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The Democratic Strategist

Political Strategy for a Permanent Democratic Majority

The Real Scandal

Americans do love their scandals, as the Republicans well understand in their amping up their bogus outrage over Benghazi and the alleged I.R.S. investigation targeting right-wing organizations. But sometimes we get distracted by the bright and shiny thing and overlook the real scandal, the one that does much more damage and justifies more legitimate outrage. As Jonathan Bernstein writes at The Plum Line:

Want a real Washington scandal — one worse than the (phony) Benghazi scandal and the (apparently real, but apparently limited) IRS scandals combined? Try the continuing, and possibly accelerating, obstruction of executive branch nominees by Senate Republicans.
…Republicans, by abusing their Constitutional powers, are — deliberately, in several cases — preventing the government from carrying out duly passed laws.
…Republicans have manipulated loopholes in Senate rules to delay confirmation of Secretary of Labor nominee Thomas Perez and Environmental Protection Agency nominee Gina McCarthy…Republicans are delaying these nominations beyond their eventual insistence that almost all nominees must get 60 votes. In other words, they’re filibustering on top of their own filibusters.
That’s just two examples. There are numerous others; again, with virtually all nominees required to have 60 votes…Republicans are filibustering every nomination. But perhaps the worst are the “nullification” filibusters, in which Republicans simply refuse to approve any nominee at all for some positions — the National Labor Relations Board, the Consumer Financial Protection Bureau — because they don’t want those agencies to carry out their statutory obligations.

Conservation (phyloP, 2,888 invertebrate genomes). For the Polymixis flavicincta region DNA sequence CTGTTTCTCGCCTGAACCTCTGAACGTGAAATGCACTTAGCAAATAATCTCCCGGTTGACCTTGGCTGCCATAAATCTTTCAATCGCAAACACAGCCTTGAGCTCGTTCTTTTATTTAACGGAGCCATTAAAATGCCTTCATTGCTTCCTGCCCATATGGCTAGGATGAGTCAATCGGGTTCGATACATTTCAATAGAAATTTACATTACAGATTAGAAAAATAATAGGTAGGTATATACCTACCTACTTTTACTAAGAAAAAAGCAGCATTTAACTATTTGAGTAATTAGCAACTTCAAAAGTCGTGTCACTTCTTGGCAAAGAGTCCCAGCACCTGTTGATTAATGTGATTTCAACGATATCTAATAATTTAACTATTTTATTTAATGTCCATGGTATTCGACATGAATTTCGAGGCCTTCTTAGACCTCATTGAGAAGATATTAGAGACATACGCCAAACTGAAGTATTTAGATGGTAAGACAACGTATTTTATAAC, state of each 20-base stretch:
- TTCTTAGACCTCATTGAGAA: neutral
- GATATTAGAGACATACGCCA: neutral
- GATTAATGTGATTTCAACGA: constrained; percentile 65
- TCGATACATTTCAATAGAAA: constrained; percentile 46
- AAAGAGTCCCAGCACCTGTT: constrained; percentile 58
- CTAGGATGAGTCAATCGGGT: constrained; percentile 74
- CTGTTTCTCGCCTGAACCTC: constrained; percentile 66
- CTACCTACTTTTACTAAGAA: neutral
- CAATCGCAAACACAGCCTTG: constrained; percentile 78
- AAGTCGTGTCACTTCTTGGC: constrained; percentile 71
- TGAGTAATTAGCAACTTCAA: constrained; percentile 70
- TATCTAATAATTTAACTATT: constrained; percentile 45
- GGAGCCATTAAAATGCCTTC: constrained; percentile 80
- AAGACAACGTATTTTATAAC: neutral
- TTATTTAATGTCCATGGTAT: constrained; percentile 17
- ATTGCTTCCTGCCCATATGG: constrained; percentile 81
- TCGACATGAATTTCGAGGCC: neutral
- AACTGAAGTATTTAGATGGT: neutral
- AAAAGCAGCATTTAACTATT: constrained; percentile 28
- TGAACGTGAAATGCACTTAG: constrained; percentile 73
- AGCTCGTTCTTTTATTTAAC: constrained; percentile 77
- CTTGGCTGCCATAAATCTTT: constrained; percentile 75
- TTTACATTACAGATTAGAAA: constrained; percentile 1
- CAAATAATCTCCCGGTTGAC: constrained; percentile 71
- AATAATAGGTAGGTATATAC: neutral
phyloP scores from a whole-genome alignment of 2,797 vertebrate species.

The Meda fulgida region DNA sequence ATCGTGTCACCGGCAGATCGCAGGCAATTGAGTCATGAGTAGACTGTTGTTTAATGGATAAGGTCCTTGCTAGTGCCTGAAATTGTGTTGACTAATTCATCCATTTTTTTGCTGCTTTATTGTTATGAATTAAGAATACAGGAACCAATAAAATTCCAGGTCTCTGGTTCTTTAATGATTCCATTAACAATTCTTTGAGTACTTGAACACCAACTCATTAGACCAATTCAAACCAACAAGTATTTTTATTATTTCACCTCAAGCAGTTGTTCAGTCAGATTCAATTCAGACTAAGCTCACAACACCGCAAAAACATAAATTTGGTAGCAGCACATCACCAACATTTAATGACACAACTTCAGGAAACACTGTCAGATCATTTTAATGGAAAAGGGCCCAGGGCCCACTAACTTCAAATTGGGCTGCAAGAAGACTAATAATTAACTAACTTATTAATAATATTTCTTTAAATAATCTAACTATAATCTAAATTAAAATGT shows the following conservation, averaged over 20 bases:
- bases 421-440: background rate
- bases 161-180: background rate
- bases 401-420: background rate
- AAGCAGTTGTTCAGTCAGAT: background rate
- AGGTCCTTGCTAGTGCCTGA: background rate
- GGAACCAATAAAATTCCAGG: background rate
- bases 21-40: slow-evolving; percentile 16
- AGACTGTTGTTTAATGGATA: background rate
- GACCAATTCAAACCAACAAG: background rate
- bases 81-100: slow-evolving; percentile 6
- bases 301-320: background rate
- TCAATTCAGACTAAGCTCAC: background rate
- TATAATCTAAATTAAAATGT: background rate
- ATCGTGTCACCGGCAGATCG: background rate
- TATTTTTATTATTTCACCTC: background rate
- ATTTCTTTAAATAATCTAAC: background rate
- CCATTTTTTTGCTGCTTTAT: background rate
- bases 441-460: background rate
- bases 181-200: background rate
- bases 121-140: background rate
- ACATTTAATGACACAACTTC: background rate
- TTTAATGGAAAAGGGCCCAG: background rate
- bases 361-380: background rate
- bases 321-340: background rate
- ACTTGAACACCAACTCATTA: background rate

In doing so, Republicans are not breaking the rules of the Senate. They are, however, breaking the Senate itself, and harming the government…Republicans, by refusing to accept those norms, make it impossible for the normal machinery of government to function.
…This is entirely unprecedented. Until very recently, simple majority confirmation was the norm on executive branch nominations with only a handful of exceptions. Not only that, but both Democrats and Republicans agreed that in almost all cases presidents were entitled to their choices when it came to these posts.
…The only recourse for the majority — and recall that Democrats enjoy a 55-seat duly elected majority in the Senate — is to threaten to change the rules if Republicans continue, and then carry out that threat with majority-imposed reform to end filibusters on executive branch nominations altogether…If filibusters become routine instead of used only for those things the minority objects to the strongest, then the majority will have little choice.
Yes, I know that in the way Washington works, this kind of routine disruption of normal government procedures doesn’t qualify as a Scandal! But it should. And while it’s quite proper for those concerned about good government to be outraged by the IRS story, this one is a much bigger deal, and the facts of it are plain for all to see — in fact, the people responsible are openly bragging about what they’re doing…Now that’s a scandal.

Bernstein is right. The only question is how long the MSM will continue to be suckered by GOP theatrics and when, if ever, they will find the courage to address the real scandal with the coverage it deserves.

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